Methods based on size for separation of large molecules

1. Centrifugation

When you put a particle in a centrifugal field, it is acted upon by the centrifugal force, which is proportional to the molecular weight (M), to the square of the speed (angular velocity, rpm) of the rotor (w2) and to the distance of the solution from the center of rotation (r): Cent. Force ~ Mw2r. Acting in the opposite direction to particle motion is friction. This frictional force is proportional to the velocity of the particle (V) and to a coefficient of friction (f) that depends on the shape of the particle: Friction force ~ fV. The particle will accelerate until a velocity is achieved such that these two opposing forces are equal, after which the particle will continue to sediment, but at a constant velocity. Setting the 2 forces equal to each other we have: Mw2r=fV, and so:

V ~ Mw2r/f.

(NOTE that this equation was printed incorrectly with w2r in the denominator on the hard copy of this handout).

In general, this means that velocity increases as mass (molecular weight) increase, and velocity decreases as the cross-sectional size (diameter) increases (f increases with cross-sectional size).

V depends on the particular machine and on the speed of rotation. So you can compare results irregardless of machine and speed, you calculate the Svedberg constant or S value instead of V. S = V/w2r. Macromolecules usually have S values betw een 1 and 100 X 10-13 sec. A value of 1 X 10-13 sec is called one Svedberg unit or S. Many molecules are known by their S values, for example 23 S ribosomal RNA. Its S value was known before its function or molecular weight, and so has become its name.

Molecules of different S values are usually separated by layering them on top of a dense solution (such as sucrose) and then running the centrifuge to force the molecules through the solution. The molecules of larger S value go farther because of eithe r larger molecular weight or less frictional drag or both. You stop the centrifuge when the different molecules have traveled different distances down the tube and then remove the solution by puncturing the bottom of the tube or pumping the solution off t he top. The invention of the ultracentrifuge (a super fast centrifuge) by Svedberg was what originally made the purification of macromolecules possible. Today there are many other methods also used, as listed below.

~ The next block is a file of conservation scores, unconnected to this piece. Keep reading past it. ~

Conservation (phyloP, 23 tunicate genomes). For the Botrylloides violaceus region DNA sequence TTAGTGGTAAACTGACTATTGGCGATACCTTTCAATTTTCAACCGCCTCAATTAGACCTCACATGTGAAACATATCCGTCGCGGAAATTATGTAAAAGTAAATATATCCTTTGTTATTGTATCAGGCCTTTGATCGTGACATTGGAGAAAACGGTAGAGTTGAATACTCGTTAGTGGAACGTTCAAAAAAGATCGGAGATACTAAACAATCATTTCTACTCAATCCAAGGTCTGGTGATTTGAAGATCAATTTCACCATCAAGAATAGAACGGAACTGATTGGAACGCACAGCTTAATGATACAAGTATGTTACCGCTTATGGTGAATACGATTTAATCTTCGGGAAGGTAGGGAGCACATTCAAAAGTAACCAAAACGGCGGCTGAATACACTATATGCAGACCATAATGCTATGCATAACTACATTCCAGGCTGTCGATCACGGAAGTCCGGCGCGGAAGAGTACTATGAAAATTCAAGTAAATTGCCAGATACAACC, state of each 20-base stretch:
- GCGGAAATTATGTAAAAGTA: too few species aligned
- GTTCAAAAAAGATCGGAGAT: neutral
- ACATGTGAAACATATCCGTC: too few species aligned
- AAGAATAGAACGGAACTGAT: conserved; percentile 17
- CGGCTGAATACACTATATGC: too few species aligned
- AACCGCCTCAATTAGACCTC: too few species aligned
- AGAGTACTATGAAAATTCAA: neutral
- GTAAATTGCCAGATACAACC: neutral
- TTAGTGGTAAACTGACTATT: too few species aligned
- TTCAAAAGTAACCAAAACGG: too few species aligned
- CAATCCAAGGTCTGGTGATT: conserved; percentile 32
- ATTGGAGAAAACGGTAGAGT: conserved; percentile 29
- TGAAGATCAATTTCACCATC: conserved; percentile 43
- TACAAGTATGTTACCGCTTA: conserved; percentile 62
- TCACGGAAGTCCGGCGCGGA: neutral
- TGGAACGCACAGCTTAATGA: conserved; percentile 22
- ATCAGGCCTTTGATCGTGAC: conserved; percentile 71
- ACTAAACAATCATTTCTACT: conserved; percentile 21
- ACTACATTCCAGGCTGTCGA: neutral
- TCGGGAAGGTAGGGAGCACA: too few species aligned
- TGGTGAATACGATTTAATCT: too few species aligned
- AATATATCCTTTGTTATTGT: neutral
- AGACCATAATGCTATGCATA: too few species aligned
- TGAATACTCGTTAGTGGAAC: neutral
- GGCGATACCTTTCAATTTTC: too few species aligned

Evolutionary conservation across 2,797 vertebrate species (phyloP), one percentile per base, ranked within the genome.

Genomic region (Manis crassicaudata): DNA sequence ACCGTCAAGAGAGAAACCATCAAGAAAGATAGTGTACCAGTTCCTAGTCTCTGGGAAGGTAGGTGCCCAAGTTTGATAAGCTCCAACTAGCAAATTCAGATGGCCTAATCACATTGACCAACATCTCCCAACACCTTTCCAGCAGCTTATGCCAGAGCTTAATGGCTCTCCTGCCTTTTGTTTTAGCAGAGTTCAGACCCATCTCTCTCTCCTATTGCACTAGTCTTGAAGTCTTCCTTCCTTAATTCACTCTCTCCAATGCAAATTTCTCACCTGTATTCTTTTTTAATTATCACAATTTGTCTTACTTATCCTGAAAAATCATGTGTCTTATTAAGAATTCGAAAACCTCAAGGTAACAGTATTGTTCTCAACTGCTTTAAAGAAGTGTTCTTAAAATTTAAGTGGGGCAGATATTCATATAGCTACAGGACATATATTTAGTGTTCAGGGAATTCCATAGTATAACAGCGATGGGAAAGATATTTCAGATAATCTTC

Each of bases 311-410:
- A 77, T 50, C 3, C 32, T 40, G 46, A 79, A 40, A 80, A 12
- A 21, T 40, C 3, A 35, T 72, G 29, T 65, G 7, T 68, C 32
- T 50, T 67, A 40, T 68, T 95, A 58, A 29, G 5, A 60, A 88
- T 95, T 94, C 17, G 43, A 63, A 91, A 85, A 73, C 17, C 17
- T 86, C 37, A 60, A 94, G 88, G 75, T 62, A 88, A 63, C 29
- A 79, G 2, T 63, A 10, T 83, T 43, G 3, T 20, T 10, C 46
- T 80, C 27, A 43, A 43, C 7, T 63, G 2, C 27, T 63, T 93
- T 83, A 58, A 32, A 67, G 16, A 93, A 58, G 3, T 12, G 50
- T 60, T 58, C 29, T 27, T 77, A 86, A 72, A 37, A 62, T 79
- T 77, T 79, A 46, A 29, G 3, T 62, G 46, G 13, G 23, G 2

2. Gel Electrophoresis plus SDS

When proteins and other macromolecules are treated with SDS, a strong detergent, they are denatured. They also become negatively charged because of the charge on the detergent, and the amount of detergent bound is so large that any differences in n ative charge are swamped. The bigger the macromolecule, the more SDS is bound, so that all macromolecules treated with SDS have the same ratio of charge to mass. (The amount bound is proportional to mass.) So for molecules treated with SDS, the pull per u nit mass in an electric field is the same, and all molecules should have the same velocity IF there is no frictional drag. But electrophoresis with SDS is always done in a gel, so that the molecules must be pulled though the pores. And the ease of moving through the pores depends on the diameter of the molecules. The bigger molecules are retarded or keep getting stuck and don't move as fast. Since the molecules are all denatured into random coils, the diameter strictly depends on the length or molecular w eight. The bigger the molecular weight, the longer the coil and the slower the molecule goes. So, electrophoresis + SDS separates on the basis of molecular weight, not on the basis of native charge. Important note: Proteins of the same length usually cann ot be separated by gel electrophoresis + SDS. The differences in molecular weight caused by differences in the R groups are not enough to allow a separation. If two proteins migrate the same +SDS they are assumed to be of approximately the same molecular weight because they are about the same length (contain the same # of amino acids).

3. Gel filtration or molecular sieve chromatography